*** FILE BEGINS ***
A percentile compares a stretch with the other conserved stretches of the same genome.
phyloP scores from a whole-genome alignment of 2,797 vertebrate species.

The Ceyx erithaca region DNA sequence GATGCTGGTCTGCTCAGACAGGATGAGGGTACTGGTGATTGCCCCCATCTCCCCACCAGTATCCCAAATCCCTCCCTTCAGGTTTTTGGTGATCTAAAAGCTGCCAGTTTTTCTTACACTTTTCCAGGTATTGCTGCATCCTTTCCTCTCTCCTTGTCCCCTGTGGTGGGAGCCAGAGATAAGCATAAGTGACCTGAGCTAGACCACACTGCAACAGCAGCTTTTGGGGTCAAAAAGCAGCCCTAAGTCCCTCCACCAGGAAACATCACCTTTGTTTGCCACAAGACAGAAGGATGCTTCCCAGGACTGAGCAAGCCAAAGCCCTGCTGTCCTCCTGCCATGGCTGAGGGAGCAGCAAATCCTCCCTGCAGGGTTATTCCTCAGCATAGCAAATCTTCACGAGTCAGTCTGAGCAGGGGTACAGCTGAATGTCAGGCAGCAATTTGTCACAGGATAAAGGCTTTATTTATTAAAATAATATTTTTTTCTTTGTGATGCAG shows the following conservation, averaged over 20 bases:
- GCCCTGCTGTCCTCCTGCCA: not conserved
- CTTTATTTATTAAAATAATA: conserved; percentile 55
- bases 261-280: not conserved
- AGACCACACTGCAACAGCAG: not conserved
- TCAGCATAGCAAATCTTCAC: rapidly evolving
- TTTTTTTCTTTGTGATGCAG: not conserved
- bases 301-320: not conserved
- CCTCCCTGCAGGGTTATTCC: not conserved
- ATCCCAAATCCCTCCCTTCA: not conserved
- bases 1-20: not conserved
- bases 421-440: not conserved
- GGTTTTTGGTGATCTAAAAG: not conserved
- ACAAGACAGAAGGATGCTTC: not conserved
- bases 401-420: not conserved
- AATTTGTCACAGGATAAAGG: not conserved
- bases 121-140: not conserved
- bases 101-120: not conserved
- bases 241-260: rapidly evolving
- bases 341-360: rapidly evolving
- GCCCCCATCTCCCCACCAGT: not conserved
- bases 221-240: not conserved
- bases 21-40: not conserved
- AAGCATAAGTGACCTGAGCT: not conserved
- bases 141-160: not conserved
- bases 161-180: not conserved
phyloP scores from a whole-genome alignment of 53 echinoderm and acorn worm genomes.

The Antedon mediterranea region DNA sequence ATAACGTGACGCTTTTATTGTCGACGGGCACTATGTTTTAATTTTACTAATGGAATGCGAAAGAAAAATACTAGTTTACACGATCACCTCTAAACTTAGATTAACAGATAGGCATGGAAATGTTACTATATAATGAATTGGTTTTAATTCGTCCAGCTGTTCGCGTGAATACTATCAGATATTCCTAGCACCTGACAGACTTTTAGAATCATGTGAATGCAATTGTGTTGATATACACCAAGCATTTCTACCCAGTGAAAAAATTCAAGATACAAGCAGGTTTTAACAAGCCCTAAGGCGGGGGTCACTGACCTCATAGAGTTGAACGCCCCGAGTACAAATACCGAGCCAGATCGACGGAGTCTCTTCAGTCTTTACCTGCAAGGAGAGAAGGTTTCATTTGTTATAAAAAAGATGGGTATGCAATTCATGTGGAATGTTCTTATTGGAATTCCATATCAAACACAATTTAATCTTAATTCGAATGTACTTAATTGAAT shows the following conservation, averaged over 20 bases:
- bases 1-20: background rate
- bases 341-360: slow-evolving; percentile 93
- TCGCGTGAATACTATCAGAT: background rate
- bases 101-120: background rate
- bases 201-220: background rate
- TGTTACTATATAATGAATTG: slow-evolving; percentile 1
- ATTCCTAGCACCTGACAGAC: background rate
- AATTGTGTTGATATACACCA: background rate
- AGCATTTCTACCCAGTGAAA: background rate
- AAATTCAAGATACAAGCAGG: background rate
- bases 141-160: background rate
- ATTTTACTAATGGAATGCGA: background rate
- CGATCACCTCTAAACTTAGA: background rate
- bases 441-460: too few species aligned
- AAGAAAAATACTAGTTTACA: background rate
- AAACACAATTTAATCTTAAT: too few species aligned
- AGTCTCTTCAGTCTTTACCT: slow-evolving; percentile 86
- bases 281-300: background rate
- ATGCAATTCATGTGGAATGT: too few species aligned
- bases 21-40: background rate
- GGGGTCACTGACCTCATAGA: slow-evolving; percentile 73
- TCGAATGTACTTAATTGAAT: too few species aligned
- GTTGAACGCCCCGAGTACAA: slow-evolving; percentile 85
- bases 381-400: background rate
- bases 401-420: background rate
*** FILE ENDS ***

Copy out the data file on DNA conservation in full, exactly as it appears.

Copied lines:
A percentile compares a stretch with the other conserved stretches of the same genome.
phyloP scores from a whole-genome alignment of 2,797 vertebrate species.

The Ceyx erithaca region DNA sequence GATGCTGGTCTGCTCAGACAGGATGAGGGTACTGGTGATTGCCCCCATCTCCCCACCAGTATCCCAAATCCCTCCCTTCAGGTTTTTGGTGATCTAAAAGCTGCCAGTTTTTCTTACACTTTTCCAGGTATTGCTGCATCCTTTCCTCTCTCCTTGTCCCCTGTGGTGGGAGCCAGAGATAAGCATAAGTGACCTGAGCTAGACCACACTGCAACAGCAGCTTTTGGGGTCAAAAAGCAGCCCTAAGTCCCTCCACCAGGAAACATCACCTTTGTTTGCCACAAGACAGAAGGATGCTTCCCAGGACTGAGCAAGCCAAAGCCCTGCTGTCCTCCTGCCATGGCTGAGGGAGCAGCAAATCCTCCCTGCAGGGTTATTCCTCAGCATAGCAAATCTTCACGAGTCAGTCTGAGCAGGGGTACAGCTGAATGTCAGGCAGCAATTTGTCACAGGATAAAGGCTTTATTTATTAAAATAATATTTTTTTCTTTGTGATGCAG shows the following conservation, averaged over 20 bases:
- GCCCTGCTGTCCTCCTGCCA: not conserved
- CTTTATTTATTAAAATAATA: conserved; percentile 55
- bases 261-280: not conserved
- AGACCACACTGCAACAGCAG: not conserved
- TCAGCATAGCAAATCTTCAC: rapidly evolving
- TTTTTTTCTTTGTGATGCAG: not conserved
- bases 301-320: not conserved
- CCTCCCTGCAGGGTTATTCC: not conserved
- ATCCCAAATCCCTCCCTTCA: not conserved
- bases 1-20: not conserved
- bases 421-440: not conserved
- GGTTTTTGGTGATCTAAAAG: not conserved
- ACAAGACAGAAGGATGCTTC: not conserved
- bases 401-420: not conserved
- AATTTGTCACAGGATAAAGG: not conserved
- bases 121-140: not conserved
- bases 101-120: not conserved
- bases 241-260: rapidly evolving
- bases 341-360: rapidly evolving
- GCCCCCATCTCCCCACCAGT: not conserved
- bases 221-240: not conserved
- bases 21-40: not conserved
- AAGCATAAGTGACCTGAGCT: not conserved
- bases 141-160: not conserved
- bases 161-180: not conserved
phyloP scores from a whole-genome alignment of 53 echinoderm and acorn worm genomes.

The Antedon mediterranea region DNA sequence ATAACGTGACGCTTTTATTGTCGACGGGCACTATGTTTTAATTTTACTAATGGAATGCGAAAGAAAAATACTAGTTTACACGATCACCTCTAAACTTAGATTAACAGATAGGCATGGAAATGTTACTATATAATGAATTGGTTTTAATTCGTCCAGCTGTTCGCGTGAATACTATCAGATATTCCTAGCACCTGACAGACTTTTAGAATCATGTGAATGCAATTGTGTTGATATACACCAAGCATTTCTACCCAGTGAAAAAATTCAAGATACAAGCAGGTTTTAACAAGCCCTAAGGCGGGGGTCACTGACCTCATAGAGTTGAACGCCCCGAGTACAAATACCGAGCCAGATCGACGGAGTCTCTTCAGTCTTTACCTGCAAGGAGAGAAGGTTTCATTTGTTATAAAAAAGATGGGTATGCAATTCATGTGGAATGTTCTTATTGGAATTCCATATCAAACACAATTTAATCTTAATTCGAATGTACTTAATTGAAT shows the following conservation, averaged over 20 bases:
- bases 1-20: background rate
- bases 341-360: slow-evolving; percentile 93
- TCGCGTGAATACTATCAGAT: background rate
- bases 101-120: background rate
- bases 201-220: background rate
- TGTTACTATATAATGAATTG: slow-evolving; percentile 1
- ATTCCTAGCACCTGACAGAC: background rate
- AATTGTGTTGATATACACCA: background rate
- AGCATTTCTACCCAGTGAAA: background rate
- AAATTCAAGATACAAGCAGG: background rate
- bases 141-160: background rate
- ATTTTACTAATGGAATGCGA: background rate
- CGATCACCTCTAAACTTAGA: background rate
- bases 441-460: too few species aligned
- AAGAAAAATACTAGTTTACA: background rate
- AAACACAATTTAATCTTAAT: too few species aligned
- AGTCTCTTCAGTCTTTACCT: slow-evolving; percentile 86
- bases 281-300: background rate
- ATGCAATTCATGTGGAATGT: too few species aligned
- bases 21-40: background rate
- GGGGTCACTGACCTCATAGA: slow-evolving; percentile 73
- TCGAATGTACTTAATTGAAT: too few species aligned
- GTTGAACGCCCCGAGTACAA: slow-evolving; percentile 85
- bases 381-400: background rate
- bases 401-420: background rate